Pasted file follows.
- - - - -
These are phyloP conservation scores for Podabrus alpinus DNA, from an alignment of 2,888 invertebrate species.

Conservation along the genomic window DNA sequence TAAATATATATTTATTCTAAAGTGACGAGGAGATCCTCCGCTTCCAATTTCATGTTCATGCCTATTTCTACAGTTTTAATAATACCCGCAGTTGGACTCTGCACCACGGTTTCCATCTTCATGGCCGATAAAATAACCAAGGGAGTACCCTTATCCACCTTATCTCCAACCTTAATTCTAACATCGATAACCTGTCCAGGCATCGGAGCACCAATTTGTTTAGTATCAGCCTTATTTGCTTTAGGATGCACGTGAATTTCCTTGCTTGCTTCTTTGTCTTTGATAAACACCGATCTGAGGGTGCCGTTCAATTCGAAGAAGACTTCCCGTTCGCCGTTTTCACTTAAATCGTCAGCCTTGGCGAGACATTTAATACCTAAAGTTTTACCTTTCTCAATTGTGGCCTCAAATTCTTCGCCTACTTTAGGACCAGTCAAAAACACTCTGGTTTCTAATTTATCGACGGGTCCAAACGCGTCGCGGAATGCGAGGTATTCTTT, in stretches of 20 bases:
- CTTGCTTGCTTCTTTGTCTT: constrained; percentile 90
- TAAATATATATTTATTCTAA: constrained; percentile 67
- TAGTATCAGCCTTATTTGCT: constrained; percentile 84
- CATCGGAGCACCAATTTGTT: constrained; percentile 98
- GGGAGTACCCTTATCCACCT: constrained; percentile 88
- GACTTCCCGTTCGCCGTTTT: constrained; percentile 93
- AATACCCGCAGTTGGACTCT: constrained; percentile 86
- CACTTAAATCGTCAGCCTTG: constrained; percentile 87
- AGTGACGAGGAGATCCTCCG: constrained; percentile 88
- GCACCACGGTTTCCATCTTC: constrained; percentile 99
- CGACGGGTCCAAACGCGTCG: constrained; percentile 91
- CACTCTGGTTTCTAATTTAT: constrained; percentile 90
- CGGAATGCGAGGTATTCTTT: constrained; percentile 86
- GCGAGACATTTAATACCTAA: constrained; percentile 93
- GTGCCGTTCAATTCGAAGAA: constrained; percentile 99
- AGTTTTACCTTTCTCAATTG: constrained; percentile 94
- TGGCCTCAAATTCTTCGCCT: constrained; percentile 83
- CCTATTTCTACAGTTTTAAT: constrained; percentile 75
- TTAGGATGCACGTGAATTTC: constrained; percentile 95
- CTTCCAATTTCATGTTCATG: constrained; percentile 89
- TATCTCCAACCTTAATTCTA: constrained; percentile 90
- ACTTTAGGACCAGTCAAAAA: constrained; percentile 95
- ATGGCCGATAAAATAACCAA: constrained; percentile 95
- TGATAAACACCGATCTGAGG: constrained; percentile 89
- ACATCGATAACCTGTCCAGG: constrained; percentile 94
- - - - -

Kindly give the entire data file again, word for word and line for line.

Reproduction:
These are phyloP conservation scores for Podabrus alpinus DNA, from an alignment of 2,888 invertebrate species.

Conservation along the genomic window DNA sequence TAAATATATATTTATTCTAAAGTGACGAGGAGATCCTCCGCTTCCAATTTCATGTTCATGCCTATTTCTACAGTTTTAATAATACCCGCAGTTGGACTCTGCACCACGGTTTCCATCTTCATGGCCGATAAAATAACCAAGGGAGTACCCTTATCCACCTTATCTCCAACCTTAATTCTAACATCGATAACCTGTCCAGGCATCGGAGCACCAATTTGTTTAGTATCAGCCTTATTTGCTTTAGGATGCACGTGAATTTCCTTGCTTGCTTCTTTGTCTTTGATAAACACCGATCTGAGGGTGCCGTTCAATTCGAAGAAGACTTCCCGTTCGCCGTTTTCACTTAAATCGTCAGCCTTGGCGAGACATTTAATACCTAAAGTTTTACCTTTCTCAATTGTGGCCTCAAATTCTTCGCCTACTTTAGGACCAGTCAAAAACACTCTGGTTTCTAATTTATCGACGGGTCCAAACGCGTCGCGGAATGCGAGGTATTCTTT, in stretches of 20 bases:
- CTTGCTTGCTTCTTTGTCTT: constrained; percentile 90
- TAAATATATATTTATTCTAA: constrained; percentile 67
- TAGTATCAGCCTTATTTGCT: constrained; percentile 84
- CATCGGAGCACCAATTTGTT: constrained; percentile 98
- GGGAGTACCCTTATCCACCT: constrained; percentile 88
- GACTTCCCGTTCGCCGTTTT: constrained; percentile 93
- AATACCCGCAGTTGGACTCT: constrained; percentile 86
- CACTTAAATCGTCAGCCTTG: constrained; percentile 87
- AGTGACGAGGAGATCCTCCG: constrained; percentile 88
- GCACCACGGTTTCCATCTTC: constrained; percentile 99
- CGACGGGTCCAAACGCGTCG: constrained; percentile 91
- CACTCTGGTTTCTAATTTAT: constrained; percentile 90
- CGGAATGCGAGGTATTCTTT: constrained; percentile 86
- GCGAGACATTTAATACCTAA: constrained; percentile 93
- GTGCCGTTCAATTCGAAGAA: constrained; percentile 99
- AGTTTTACCTTTCTCAATTG: constrained; percentile 94
- TGGCCTCAAATTCTTCGCCT: constrained; percentile 83
- CCTATTTCTACAGTTTTAAT: constrained; percentile 75
- TTAGGATGCACGTGAATTTC: constrained; percentile 95
- CTTCCAATTTCATGTTCATG: constrained; percentile 89
- TATCTCCAACCTTAATTCTA: constrained; percentile 90
- ACTTTAGGACCAGTCAAAAA: constrained; percentile 95
- ATGGCCGATAAAATAACCAA: constrained; percentile 95
- TGATAAACACCGATCTGAGG: constrained; percentile 89
- ACATCGATAACCTGTCCAGG: constrained; percentile 94